[Originally published in NYPRR July 2002]
The Appellate Division, First Department has reversed a decision of the lower court and subjected a Rhode Island lawyer to its long-arm jurisdiction in a suit for legal malpractice arising from a New York personal injury claim. [Liberatore v. Calvino, 53 (5/30/2002).]
Defendant Calvino is an attorney admitted in Rhode Island and Massachusetts. He was retained on behalf of plaintiff, a Rhode Island minor, in connection with injuries suffered in an accident in New York City involving a bus owned by the City. Over a period of three years, Calvino performed various legal services, including advising the client on New York law, obtaining plaintiff’s medical records from Bellevue Hospital and her doctors, contacting the NYPD and the bus company, attempting to negotiate a settlement with the bus company, and threatening to bring an action in New York.
Unsuccessful in his claims, Calvino finally referred plaintiff to Vecchio, a New York lawyer. Vecchio entered into a retainer agreement with plaintiff and a fee-splitting agreement with Calvino. The two lawyers cooperated in seeking reimbursement of plaintiff’s medical bills.
In 1995, four years after the accident, Vecchio brought an action in New York. In 1997, Vecchio advised plaintiff and Calvino that, because the bus was owned by the City, the action was barred by the limitations imposed under Section 50-1 of the General Municipal Law (90 days for notice and one year for commencement of suit). Plaintiff’s action was eventually settled for $7,500. Vecchio recovered his share of the settlement and paid Calvino $776.97.
Plaintiff sued both Vecchio and Calvino for malpractice in neglecting the statutory time limitations. The claims against Calvino were assigned to a referee to determine whether the court had jurisdiction under New York’s long-arm statute [CPLR 302(a)(1)]. The referee found no jurisdiction, and the lower court affirmed.
In reversing, the Appellate Division found that Calvino had come within the terms of the statute by both “contracting to supply services in the state” and transacting business within the state.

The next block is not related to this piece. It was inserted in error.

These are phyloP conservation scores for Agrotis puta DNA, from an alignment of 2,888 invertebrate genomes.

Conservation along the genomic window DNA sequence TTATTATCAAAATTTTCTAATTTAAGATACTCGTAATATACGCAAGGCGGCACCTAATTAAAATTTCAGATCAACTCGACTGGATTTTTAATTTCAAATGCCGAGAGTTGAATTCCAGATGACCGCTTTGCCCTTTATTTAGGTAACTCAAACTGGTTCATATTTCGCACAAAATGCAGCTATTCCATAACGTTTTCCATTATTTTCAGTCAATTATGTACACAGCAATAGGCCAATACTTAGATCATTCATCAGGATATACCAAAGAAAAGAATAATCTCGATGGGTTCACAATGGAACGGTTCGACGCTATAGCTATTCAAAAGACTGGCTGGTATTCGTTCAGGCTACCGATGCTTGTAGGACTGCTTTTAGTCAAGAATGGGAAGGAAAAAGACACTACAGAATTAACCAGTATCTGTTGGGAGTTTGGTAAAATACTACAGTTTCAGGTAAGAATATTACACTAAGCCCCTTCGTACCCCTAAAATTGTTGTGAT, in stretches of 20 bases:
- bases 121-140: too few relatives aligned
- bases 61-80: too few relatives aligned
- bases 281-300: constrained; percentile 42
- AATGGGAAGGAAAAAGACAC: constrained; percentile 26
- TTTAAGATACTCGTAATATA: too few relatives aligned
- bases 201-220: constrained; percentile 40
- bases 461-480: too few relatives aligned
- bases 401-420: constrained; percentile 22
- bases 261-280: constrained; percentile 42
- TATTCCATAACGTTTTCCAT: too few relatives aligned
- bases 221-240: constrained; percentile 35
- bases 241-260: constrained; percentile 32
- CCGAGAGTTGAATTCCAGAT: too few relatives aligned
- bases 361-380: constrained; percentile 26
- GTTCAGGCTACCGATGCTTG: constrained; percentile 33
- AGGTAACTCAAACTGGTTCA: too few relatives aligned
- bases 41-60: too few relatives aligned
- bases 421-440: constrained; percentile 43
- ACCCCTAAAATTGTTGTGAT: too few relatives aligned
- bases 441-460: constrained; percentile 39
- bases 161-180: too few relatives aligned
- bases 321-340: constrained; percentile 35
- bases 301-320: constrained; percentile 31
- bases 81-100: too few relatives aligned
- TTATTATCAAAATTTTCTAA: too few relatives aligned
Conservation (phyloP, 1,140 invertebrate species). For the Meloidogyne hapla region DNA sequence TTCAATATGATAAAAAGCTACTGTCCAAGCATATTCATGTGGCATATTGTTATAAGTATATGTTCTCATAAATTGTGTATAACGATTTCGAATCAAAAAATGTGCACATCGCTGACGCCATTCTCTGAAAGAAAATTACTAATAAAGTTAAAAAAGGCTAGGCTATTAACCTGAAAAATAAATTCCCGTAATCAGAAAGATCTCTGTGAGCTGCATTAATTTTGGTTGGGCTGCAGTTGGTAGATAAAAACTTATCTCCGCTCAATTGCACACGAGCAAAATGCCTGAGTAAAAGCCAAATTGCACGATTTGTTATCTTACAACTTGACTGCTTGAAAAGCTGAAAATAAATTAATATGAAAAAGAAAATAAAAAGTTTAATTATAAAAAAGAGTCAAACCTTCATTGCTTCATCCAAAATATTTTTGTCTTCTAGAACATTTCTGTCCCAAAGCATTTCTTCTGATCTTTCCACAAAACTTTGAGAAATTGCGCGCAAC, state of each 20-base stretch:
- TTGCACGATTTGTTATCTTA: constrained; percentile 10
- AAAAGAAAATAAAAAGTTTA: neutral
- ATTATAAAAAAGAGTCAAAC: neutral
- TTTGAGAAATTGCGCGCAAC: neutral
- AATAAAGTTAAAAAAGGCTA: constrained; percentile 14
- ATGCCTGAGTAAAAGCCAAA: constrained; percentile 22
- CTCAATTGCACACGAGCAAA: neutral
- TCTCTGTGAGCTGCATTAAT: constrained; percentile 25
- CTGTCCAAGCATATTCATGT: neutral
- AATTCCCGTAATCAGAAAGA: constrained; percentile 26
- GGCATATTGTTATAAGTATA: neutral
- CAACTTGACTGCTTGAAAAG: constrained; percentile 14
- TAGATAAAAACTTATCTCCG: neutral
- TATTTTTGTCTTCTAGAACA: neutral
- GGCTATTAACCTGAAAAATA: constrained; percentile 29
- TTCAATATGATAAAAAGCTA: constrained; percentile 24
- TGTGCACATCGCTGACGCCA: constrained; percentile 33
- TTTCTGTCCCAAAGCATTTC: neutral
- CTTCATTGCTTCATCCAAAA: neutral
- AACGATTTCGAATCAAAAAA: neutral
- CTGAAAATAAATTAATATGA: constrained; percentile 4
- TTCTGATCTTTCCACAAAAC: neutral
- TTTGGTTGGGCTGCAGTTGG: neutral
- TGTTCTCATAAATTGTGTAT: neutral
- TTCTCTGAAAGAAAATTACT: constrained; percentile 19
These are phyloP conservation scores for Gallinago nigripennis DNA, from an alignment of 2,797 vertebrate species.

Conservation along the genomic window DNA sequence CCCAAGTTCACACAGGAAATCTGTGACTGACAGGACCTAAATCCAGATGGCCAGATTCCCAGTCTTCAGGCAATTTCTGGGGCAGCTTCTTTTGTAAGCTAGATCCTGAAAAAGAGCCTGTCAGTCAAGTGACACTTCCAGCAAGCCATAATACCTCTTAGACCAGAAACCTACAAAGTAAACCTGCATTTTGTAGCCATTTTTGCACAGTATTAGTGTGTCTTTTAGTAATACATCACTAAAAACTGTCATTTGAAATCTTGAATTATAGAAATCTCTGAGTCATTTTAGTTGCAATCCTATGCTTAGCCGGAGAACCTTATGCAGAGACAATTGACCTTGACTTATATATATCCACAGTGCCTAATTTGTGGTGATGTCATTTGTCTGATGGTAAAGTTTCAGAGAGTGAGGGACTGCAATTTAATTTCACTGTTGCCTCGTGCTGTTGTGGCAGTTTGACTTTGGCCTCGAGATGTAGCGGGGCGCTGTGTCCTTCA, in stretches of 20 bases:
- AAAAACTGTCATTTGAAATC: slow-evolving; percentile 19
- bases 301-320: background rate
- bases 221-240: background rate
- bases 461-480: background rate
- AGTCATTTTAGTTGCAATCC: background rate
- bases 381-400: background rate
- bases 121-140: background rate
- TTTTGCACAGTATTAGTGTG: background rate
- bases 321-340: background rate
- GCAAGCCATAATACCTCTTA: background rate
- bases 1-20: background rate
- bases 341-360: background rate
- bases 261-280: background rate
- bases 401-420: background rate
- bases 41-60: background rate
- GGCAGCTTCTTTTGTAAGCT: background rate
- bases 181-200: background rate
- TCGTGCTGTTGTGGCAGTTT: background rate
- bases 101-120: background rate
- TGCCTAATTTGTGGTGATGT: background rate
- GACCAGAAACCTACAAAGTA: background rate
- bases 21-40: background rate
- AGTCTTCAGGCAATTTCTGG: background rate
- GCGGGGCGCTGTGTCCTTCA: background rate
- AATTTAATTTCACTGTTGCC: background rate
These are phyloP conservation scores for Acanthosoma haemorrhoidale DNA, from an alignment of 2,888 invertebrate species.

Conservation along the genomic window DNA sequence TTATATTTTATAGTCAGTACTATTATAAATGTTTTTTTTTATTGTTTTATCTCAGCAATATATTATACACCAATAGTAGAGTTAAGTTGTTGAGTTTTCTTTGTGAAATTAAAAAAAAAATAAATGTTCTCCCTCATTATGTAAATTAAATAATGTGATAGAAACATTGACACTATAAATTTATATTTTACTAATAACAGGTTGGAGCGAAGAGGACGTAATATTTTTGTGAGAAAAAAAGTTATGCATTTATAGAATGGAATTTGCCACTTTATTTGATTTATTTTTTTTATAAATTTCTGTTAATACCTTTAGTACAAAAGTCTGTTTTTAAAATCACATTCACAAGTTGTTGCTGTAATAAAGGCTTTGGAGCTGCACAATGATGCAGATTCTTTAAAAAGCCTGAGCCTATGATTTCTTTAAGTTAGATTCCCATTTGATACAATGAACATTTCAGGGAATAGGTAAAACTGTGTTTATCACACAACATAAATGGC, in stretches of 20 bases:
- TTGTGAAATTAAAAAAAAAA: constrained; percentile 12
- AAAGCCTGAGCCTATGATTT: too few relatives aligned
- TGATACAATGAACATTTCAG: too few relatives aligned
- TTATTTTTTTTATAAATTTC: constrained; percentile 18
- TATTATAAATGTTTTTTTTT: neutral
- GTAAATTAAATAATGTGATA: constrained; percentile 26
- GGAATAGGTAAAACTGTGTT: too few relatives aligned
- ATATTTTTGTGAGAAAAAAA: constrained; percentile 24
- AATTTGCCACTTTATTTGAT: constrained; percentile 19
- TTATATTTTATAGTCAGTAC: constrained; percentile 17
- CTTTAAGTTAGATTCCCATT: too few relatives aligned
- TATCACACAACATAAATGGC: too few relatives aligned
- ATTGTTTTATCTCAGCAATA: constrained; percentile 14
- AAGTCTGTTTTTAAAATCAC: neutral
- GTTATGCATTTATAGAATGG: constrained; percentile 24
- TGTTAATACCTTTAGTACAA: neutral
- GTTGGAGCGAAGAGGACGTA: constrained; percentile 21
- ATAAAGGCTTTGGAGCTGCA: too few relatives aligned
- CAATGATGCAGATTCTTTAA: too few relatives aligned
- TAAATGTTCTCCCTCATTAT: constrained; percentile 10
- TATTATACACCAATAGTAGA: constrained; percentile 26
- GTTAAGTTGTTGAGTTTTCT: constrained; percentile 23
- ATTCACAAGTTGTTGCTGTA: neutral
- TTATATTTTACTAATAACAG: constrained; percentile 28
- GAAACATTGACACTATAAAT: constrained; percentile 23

Although telephone calls and written communications may not always provide a basis for long-arm jurisdiction, they were sufficient here because Calvino used them “to project himself” into the state in such manner that “he purposefully availed himself…of the benefits and protections of its laws.”
Calvino projected himself into New York by contracting with plaintiff to represent her “for purposes of obtaining a favorable settlement of her New York personal injury claim from New York tortfeasors in accordance with New York law.” He sought redress for plaintiff over a three-year period. He engaged in numerous contacts with New York entities by phone and letter. He relied on various New York statutes, including the Insurance Law and the Public Health Law. He wielded “the threat of litigation in New York courts.”
“The totality of the circumstances of Calvino’s representation to plaintiff for several years that he was sufficiently skilled and knowledgeable to pursue her New York claim at the pre-litigation stage makes it unquestionably clear and just that he be subject to New York jurisdiction for the legal malpractice claim resulting from his negligence in providing such services.”
Under the cases applying constitutional due process requirements to a court’s exercise of long-arm jurisdiction, the defendant must be shown to have “minimum contacts” with the state and the plaintiff must establish that jurisdiction comports with “traditional notions of fair play and substantial justice.” These requirements were met by the facts in this case.
Editor’s note: In Keefe v. Kirschenbaum & Kirschenbaum, PC [No. 01SA203], the Colorado Supreme Court applied the Colorado long-arm statute to a malpractice claim by a Colorado resident against a New York lawyer who had never set foot in Colorado. [See, NYPRR, April 2002,for a summary of the Colorado decision.]
In Keefe, a Colorado resident was sued in the New York courts. His Colorado lawyer referred the matter to lawyer Kirschenbaum in New York.
Kirschenbaum ignored the matter over many years and failed in his less-than-zealous efforts to contact the Colorado client. The New York court granted summary judgment against the Colorado resident. The matter was eventually settled, but the Colorado resident sued both Kirschenbaum and his Colorado lawyer for malpractice.
The Colorado Supreme Court rejected Kirschenbaum’s claim of immunity from suit in Colorado. It relied on the following activities by Kirschenbaum: communication with residents of Colorado by phone and mail; negotiating the terms of representation; requesting and receiving authorization for legal services; demanding and receiving legal fees.
The lesson to be drawn from the New York and the Colorado cases: A lawyer admitted in one state who performs any legal services within his state for an out-of-state client, or in an out-of state matter for a resident client, may be subject to jurisdiction in the courts of the other state even though he never sets foot in that state. One possible solution: the Colorado court suggested that it might respect a written agreement between lawyer and client limiting jurisdiction over malpractice claims against the lawyer to the lawyer’s home state.
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